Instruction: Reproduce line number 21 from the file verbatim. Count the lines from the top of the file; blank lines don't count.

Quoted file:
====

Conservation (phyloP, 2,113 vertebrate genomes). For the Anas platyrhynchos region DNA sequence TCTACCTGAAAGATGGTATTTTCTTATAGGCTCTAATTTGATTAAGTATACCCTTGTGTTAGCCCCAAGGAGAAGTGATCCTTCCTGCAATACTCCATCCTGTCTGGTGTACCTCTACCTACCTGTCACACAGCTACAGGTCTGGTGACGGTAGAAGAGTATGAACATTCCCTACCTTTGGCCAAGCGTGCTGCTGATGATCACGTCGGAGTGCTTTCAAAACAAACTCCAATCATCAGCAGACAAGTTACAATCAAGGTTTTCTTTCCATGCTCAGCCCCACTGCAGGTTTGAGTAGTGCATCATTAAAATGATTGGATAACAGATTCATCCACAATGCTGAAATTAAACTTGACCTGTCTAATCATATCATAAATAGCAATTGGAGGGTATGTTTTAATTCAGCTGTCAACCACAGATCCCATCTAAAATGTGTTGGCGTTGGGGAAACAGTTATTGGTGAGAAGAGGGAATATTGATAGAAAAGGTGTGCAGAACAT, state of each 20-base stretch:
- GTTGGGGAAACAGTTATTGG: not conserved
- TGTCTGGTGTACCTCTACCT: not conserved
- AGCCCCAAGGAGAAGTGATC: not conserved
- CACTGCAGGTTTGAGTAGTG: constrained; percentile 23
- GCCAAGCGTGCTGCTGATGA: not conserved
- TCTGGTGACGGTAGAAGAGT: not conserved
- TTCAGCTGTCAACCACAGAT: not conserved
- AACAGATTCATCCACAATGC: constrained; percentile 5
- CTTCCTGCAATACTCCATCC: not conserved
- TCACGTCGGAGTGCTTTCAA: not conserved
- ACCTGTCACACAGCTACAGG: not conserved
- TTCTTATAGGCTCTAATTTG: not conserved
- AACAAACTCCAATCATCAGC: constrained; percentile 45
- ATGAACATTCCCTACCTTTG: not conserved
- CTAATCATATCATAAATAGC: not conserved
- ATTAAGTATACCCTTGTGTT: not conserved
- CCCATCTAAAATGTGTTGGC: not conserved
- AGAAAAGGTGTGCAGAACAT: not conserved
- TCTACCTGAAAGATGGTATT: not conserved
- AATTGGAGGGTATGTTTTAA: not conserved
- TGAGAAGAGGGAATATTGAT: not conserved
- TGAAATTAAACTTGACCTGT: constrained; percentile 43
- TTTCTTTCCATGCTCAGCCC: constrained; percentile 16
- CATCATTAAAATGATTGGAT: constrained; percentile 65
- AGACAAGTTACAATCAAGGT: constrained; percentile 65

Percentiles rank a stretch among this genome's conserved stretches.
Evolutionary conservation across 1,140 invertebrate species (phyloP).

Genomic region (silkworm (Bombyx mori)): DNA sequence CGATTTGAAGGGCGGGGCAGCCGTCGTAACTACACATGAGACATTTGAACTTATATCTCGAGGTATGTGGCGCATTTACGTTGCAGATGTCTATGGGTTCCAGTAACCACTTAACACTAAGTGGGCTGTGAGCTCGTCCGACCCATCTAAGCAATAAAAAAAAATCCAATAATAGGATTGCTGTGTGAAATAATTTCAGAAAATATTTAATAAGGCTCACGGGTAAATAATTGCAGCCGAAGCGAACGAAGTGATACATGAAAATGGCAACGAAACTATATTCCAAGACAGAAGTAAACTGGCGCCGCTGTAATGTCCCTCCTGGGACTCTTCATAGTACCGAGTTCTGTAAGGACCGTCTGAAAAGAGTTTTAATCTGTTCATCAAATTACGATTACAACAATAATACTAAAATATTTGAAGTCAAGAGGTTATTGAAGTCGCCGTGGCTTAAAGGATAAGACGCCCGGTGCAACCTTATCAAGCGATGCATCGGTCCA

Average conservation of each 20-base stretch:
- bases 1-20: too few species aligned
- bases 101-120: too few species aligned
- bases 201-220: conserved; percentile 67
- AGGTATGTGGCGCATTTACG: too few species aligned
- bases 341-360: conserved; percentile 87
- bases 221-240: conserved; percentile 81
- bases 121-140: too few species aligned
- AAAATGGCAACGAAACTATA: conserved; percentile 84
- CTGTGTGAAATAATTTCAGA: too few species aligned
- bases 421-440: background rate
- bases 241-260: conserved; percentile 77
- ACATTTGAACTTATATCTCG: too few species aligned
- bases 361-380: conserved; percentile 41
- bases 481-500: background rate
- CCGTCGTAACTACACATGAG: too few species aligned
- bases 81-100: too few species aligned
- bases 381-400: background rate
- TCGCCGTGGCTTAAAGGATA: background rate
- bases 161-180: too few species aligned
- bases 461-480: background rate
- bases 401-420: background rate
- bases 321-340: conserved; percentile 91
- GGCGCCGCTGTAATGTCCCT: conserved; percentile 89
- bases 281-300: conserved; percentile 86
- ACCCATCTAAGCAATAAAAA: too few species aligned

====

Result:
- AATTGGAGGGTATGTTTTAA: not conserved